Take your pick. There are lots to choose from. Hydro-electric, geothermal, wind, solar. They all have promise. It depends on where you are, and what is most efficient. I am not even opposed to nuclear. We had a bill in the works to put up a bunch of wind towers where I live... but rich people thought they were too ugly so it got shot down :( Then they went right back to whining about the costs of power... go figure... I just saw a thing on the discovery channel about a guy that beamed solar energy over 60 miles with microwaves. Tell me that isn't cool!
Title: Dichotomy Denial
Post by: Body-by-Guinness on October 04, 2008, 09:26:30 AM
Global warming, and its denial are nothing but a way to dodge the issue. Believers and deniers are just opposite sides of the same coin. Both are not talking about the real problems.

I'm not much a fan of that dichotomy. To my mind there are those who are interested in peer reviewed, replicable science steeped in the traditions of free inquiry, and those who want to stampede to a monolithic conclusion and shove aside all who fail to embrace their singular pursuit. Think deniers v. believers is a relativistic straw man meant to imply that free inquiry and unquestioned belief are part of a continuum, either end of which is equally unpalatable. I'd argue that there is nothing wrong with free inquiry, and everything wrong with monolithic unarguable belief.

As GM points out, no one is arguing for mercury tainted waters or smog. What I like about the skeptical environmentalist's approach is that it's based on a benefit cost analysis approach that I think is most likely to succeed over the long term.
Title: Re: Dichotomy Denial
Post by: Jonobos on October 04, 2008, 10:24:24 AM
I'm not much a fan of that dichotomy. To my mind there are those who are interested in peer reviewed, replicable science steeped in the traditions of free inquiry, and those who want to stampede to a monolithic conclusion and shove aside all who fail to embrace their singular pursuit. Think deniers v. believers is a relativistic straw man meant to imply that free inquiry and unquestioned belief are part of a continuum, either end of which is equally unpalatable. I'd argue that there is nothing wrong with free inquiry, and everything wrong with monolithic unarguable belief.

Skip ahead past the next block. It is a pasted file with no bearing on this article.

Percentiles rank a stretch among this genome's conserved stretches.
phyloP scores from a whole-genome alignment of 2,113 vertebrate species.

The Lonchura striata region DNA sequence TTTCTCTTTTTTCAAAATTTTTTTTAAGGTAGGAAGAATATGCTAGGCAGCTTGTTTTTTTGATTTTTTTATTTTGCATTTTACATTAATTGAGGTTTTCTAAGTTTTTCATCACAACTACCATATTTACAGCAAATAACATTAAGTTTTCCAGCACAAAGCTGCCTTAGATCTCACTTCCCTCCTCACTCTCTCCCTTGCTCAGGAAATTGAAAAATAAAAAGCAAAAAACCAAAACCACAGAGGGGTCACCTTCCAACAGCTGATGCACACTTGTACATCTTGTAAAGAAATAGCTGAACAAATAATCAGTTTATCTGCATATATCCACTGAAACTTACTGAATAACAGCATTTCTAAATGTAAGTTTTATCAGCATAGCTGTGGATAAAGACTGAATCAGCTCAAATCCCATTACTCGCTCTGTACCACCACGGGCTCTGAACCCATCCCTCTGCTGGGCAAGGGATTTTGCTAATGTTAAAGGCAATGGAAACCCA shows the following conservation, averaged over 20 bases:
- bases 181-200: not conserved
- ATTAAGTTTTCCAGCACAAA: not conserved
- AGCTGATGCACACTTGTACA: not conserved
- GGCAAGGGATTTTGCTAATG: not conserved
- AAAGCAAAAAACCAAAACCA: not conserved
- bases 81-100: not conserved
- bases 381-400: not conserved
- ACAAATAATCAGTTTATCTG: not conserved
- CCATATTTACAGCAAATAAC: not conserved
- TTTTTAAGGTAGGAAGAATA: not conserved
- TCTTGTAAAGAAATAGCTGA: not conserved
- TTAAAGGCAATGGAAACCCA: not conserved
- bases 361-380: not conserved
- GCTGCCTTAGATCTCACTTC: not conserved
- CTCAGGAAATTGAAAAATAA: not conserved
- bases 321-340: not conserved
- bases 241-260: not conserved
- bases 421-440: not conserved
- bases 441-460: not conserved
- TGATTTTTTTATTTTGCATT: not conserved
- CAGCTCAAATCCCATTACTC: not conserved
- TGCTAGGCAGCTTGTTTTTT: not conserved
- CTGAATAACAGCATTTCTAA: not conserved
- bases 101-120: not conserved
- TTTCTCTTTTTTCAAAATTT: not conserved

On most things I would agree with you, but on this issue we can't even agree what the cause is. What we can do is address related issues which are things that everyone would be happy about right?

As GM points out, no one is arguing for mercury tainted waters or smog. What I like about the skeptical environmentalist's approach is that it's based on a benefit cost analysis approach that I think is most likely to succeed over the long term.

No one is arguing for them, but what are we doing about them? We are phrasing bills in the context of climate change (which is a debatable subject) instead of in terms of smog and mercury in the fish (which no one in there right mind is going to debate.) That is the point I am trying to make. Climate change is a giant bureaucratic nightmare that is snowballing out of control. Both sides are getting caught up in the debate, when they agree that something needs to be done. Does it matter if your reason for leaving the oil economy behind is because it has a destabilizing result in our national security, or because it is polluting the air? Most people seem to think it needs to happen. We are stuck on the definition of why... its sort of silly don't you think? :P
Title: Re: Environmental issues
Post by: G M on October 04, 2008, 01:00:41 PM
**That's Al Gore's theory. I personally think that we should make policy decisions based on facts rather than emotions.**

That is a cheap shot. I think you will recall me saying that global warming is not the issue we should be talking about. Play nice ;)

***No, i'm saying that knowingly creating bogus books and movies for profit and political power is what's he has done and it should be acknowledged as such.***

**Do you use public transportation?**

Yep, and it is not powered by gas. I am not making any claims that I don't use fossil fuels. If I had the option to somehow remove them completely I would do my best to do so... but that is hardly and option right now. For now I do what I can. For what it is worth my carbon footprint came up in the negative... I am not entirely sure about the inner workings of those calculations, so I don't put too much stock in them.

***Do you doubt that it was built and is maintained by using fossil fuels?***

I have found mountain bikes to be quite enjoyable.